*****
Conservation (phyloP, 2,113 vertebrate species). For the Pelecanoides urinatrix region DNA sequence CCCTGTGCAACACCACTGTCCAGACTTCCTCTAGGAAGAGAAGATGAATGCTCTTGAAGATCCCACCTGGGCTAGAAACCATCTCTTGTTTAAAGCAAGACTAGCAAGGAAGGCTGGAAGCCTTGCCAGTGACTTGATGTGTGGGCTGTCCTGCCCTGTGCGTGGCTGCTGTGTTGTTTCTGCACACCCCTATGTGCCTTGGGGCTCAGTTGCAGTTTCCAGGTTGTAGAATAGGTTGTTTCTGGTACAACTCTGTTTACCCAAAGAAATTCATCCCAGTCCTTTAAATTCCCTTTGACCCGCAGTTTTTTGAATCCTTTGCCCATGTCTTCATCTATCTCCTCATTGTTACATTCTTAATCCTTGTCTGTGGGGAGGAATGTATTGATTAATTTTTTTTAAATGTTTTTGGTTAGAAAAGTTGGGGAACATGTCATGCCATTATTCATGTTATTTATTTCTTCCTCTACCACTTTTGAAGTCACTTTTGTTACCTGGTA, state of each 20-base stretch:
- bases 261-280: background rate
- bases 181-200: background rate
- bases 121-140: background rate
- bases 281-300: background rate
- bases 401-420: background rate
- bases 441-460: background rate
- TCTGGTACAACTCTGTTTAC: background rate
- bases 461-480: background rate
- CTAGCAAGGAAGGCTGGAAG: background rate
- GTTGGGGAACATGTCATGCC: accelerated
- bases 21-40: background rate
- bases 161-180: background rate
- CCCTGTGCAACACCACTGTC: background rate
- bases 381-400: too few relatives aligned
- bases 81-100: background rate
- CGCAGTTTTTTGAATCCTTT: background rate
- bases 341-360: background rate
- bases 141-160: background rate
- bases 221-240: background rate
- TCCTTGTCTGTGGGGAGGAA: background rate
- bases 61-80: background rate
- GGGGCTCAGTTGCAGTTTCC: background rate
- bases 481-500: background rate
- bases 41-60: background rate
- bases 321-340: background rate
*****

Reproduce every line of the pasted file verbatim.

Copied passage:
Conservation (phyloP, 2,113 vertebrate species). For the Pelecanoides urinatrix region DNA sequence CCCTGTGCAACACCACTGTCCAGACTTCCTCTAGGAAGAGAAGATGAATGCTCTTGAAGATCCCACCTGGGCTAGAAACCATCTCTTGTTTAAAGCAAGACTAGCAAGGAAGGCTGGAAGCCTTGCCAGTGACTTGATGTGTGGGCTGTCCTGCCCTGTGCGTGGCTGCTGTGTTGTTTCTGCACACCCCTATGTGCCTTGGGGCTCAGTTGCAGTTTCCAGGTTGTAGAATAGGTTGTTTCTGGTACAACTCTGTTTACCCAAAGAAATTCATCCCAGTCCTTTAAATTCCCTTTGACCCGCAGTTTTTTGAATCCTTTGCCCATGTCTTCATCTATCTCCTCATTGTTACATTCTTAATCCTTGTCTGTGGGGAGGAATGTATTGATTAATTTTTTTTAAATGTTTTTGGTTAGAAAAGTTGGGGAACATGTCATGCCATTATTCATGTTATTTATTTCTTCCTCTACCACTTTTGAAGTCACTTTTGTTACCTGGTA, state of each 20-base stretch:
- bases 261-280: background rate
- bases 181-200: background rate
- bases 121-140: background rate
- bases 281-300: background rate
- bases 401-420: background rate
- bases 441-460: background rate
- TCTGGTACAACTCTGTTTAC: background rate
- bases 461-480: background rate
- CTAGCAAGGAAGGCTGGAAG: background rate
- GTTGGGGAACATGTCATGCC: accelerated
- bases 21-40: background rate
- bases 161-180: background rate
- CCCTGTGCAACACCACTGTC: background rate
- bases 381-400: too few relatives aligned
- bases 81-100: background rate
- CGCAGTTTTTTGAATCCTTT: background rate
- bases 341-360: background rate
- bases 141-160: background rate
- bases 221-240: background rate
- TCCTTGTCTGTGGGGAGGAA: background rate
- bases 61-80: background rate
- GGGGCTCAGTTGCAGTTTCC: background rate
- bases 481-500: background rate
- bases 41-60: background rate
- bases 321-340: background rate